By Nick Flaherty at www.flaherty.co.uk
A new open source software foundation has been launched to create a secure, scalable, interoperable, and trusted IoT ecosystem using the distributed ledger technology of blockchain.
However, the Trusted IoT Alliance (TIA) will be up against existing collaborative frameworks that have already released their specifications.
The TIA was formed from the Blockchain & IoT Protocol working group that arose out of conversations amongst technologists during 2016 working on different aspects of the IoT and blockchain problem, all recognising the need for a "smart contract" interface between IoT devices and blockchain systems across the industry.
At the inaugural meeting of the group in Berkeley, CA in 2016, they agreed to create a foundation for industry collaboration in a few basic areas. It will promote technologies that have been successful for members, such as Hyperledger Fabric, Ethereum, Quorum and BigChain DB.
A key point is that the TIA is backed by Bosch, Cisco and Gemalto on the operational board but it will be competing with other Internet security groups that already have IoT frameworks available, although not yet with blockchain technologies.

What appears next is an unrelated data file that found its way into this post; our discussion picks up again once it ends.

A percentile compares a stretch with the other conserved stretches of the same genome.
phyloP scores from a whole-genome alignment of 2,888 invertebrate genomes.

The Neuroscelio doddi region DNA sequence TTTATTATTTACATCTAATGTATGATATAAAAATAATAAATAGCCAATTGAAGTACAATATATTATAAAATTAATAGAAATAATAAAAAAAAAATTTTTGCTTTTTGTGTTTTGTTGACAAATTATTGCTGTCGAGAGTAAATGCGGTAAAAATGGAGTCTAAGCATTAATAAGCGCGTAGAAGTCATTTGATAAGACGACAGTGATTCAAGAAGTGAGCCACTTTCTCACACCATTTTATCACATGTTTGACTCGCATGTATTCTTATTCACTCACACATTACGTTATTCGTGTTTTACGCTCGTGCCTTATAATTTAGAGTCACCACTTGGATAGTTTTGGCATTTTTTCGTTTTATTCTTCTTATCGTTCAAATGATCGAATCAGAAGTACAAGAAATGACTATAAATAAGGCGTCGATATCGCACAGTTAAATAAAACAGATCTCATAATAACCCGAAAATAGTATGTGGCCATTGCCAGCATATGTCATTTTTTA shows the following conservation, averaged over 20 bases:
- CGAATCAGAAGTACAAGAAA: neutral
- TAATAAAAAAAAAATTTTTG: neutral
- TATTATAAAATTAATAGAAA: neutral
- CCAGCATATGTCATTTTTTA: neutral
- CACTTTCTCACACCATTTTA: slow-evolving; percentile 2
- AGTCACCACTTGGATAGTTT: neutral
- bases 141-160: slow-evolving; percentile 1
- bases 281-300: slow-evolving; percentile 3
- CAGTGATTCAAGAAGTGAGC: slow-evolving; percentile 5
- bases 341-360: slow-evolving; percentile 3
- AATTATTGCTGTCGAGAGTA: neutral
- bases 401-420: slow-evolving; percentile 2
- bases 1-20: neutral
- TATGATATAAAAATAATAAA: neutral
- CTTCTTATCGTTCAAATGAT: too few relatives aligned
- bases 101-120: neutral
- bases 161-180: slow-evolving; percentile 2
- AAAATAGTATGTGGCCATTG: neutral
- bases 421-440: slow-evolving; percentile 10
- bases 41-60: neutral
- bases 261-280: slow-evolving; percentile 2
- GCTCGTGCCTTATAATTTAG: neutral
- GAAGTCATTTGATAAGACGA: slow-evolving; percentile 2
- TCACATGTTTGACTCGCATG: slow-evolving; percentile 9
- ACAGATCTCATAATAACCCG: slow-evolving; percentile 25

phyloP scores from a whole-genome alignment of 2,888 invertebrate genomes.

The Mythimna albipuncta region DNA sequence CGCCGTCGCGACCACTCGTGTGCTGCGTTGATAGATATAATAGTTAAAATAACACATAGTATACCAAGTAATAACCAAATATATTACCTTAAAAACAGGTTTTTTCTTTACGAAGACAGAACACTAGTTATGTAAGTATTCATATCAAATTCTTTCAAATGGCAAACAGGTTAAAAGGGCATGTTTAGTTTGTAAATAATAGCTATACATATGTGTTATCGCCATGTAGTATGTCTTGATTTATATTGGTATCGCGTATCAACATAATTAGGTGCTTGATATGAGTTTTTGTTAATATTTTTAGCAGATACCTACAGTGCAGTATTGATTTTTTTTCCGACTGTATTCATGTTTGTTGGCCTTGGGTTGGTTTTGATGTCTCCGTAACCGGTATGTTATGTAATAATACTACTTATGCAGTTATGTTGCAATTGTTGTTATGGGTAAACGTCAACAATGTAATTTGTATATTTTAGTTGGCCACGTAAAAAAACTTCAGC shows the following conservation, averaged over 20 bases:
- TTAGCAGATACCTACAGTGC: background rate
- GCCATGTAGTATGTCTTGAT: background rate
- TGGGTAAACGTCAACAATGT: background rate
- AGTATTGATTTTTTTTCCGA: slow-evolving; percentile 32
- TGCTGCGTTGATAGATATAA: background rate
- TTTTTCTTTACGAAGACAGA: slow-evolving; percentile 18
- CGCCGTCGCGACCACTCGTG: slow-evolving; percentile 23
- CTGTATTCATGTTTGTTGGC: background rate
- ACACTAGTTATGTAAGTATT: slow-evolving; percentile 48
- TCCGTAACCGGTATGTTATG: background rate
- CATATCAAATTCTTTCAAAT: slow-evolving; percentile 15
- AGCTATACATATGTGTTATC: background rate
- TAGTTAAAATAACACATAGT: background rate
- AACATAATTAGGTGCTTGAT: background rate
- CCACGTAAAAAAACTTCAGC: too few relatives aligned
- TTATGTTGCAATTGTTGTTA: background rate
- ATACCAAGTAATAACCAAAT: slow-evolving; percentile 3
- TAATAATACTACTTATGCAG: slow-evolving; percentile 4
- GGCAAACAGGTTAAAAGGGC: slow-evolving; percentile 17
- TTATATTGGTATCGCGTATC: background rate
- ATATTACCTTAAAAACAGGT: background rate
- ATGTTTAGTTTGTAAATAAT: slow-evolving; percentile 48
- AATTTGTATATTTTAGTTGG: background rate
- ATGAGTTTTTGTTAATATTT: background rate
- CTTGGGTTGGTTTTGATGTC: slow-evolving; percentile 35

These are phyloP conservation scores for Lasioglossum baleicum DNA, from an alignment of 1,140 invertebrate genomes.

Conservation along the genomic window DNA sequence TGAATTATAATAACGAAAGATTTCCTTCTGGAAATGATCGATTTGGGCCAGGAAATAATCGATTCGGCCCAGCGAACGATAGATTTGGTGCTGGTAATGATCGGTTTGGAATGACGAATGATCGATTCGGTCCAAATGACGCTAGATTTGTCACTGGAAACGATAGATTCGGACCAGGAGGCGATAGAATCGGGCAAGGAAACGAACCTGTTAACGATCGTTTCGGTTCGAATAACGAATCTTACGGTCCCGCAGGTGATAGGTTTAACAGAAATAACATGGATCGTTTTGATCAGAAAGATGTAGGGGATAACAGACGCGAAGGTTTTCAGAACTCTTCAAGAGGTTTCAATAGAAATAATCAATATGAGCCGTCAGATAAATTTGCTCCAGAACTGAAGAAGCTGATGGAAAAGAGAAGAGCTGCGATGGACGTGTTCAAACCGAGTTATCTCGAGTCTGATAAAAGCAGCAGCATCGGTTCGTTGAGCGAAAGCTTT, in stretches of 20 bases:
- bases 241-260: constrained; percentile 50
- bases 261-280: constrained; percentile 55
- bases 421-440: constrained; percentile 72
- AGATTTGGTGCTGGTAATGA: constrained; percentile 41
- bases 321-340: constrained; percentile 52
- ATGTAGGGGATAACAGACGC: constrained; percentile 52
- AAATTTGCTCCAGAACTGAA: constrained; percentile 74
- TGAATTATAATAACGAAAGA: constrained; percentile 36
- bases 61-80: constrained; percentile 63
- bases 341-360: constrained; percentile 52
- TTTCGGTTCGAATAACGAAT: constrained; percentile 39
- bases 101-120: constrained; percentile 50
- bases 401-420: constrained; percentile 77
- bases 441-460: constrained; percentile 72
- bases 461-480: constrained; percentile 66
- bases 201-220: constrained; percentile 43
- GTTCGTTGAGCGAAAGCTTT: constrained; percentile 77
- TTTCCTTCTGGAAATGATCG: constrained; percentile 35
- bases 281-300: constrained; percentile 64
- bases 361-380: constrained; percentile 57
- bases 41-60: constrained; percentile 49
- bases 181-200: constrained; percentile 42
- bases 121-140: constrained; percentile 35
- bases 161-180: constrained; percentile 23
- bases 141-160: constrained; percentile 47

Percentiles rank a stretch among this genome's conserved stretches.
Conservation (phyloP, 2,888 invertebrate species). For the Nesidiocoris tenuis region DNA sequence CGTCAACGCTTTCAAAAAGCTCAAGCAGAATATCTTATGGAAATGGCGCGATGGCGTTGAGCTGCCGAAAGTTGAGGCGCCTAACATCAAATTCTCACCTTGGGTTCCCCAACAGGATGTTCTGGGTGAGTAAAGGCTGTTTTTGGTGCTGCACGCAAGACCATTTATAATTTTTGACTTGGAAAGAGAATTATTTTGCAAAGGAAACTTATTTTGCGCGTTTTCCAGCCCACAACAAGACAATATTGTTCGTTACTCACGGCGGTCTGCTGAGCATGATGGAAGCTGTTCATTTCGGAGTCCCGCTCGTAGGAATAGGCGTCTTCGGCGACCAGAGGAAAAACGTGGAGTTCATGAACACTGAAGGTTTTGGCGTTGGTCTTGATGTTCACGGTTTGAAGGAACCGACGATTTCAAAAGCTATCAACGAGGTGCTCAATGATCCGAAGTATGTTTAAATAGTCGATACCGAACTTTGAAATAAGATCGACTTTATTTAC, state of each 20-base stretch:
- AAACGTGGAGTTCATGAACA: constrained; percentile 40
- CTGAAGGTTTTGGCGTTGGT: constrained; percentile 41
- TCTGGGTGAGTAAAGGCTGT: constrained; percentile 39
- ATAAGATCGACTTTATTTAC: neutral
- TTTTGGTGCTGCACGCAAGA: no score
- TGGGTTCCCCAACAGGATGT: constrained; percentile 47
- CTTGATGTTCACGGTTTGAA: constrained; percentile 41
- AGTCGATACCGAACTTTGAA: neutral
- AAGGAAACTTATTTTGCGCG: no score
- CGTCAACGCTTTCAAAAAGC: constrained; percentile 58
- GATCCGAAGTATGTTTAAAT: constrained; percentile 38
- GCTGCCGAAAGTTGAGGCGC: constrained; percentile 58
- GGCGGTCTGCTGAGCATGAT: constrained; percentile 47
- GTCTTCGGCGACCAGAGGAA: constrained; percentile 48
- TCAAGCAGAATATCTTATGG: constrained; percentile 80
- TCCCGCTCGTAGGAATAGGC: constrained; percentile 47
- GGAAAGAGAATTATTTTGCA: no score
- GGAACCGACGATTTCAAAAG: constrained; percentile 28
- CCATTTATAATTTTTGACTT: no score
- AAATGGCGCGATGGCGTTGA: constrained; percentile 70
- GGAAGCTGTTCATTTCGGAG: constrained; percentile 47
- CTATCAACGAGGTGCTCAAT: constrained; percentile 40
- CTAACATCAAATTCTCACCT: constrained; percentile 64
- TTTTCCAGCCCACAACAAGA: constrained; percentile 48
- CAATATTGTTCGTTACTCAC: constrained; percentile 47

Back in March 2016 The Online Trust Alliance (OTA) formally ratified and released its Internet of Things (IoT) Trust Framework. The Framework was the first global, multi-stakeholder effort to address IoT risks comprehensively including 30 principles providing guidance for device manufacturers and developers to enhance the security, privacy and sustainability of their devices and data they collect.
This was based on work by the OTA’s IoT Trustworthy Working Group (ITWG) hat was established in January 2015 address security, privacy and life-cycle sustainability in IoT products and services, which is pretty much the same remit as the TIA.
The initial scope of the ITWG focused on connected / smart home products and consumer facing health and fitness wearable technologies and the IoT Trust Framework reflects feedback from nearly 100 US and international companies and organisations ranging from major retailers and device manufacturers, to security and privacy subject matter experts, to consumer testing and advocacy organisations, to academia, government and law enforcement.
"The framework demonstrates the ability of the public and private sectors to coalesce and develop meaningful and actionable guidelines, enhancing security and privacy practices globally," said Craig Spiezle, Executive Director and President of the Online Trust Alliance. "Adopting the Framework, is a step towards realising the promise of IoT and making security and privacy competitive product features."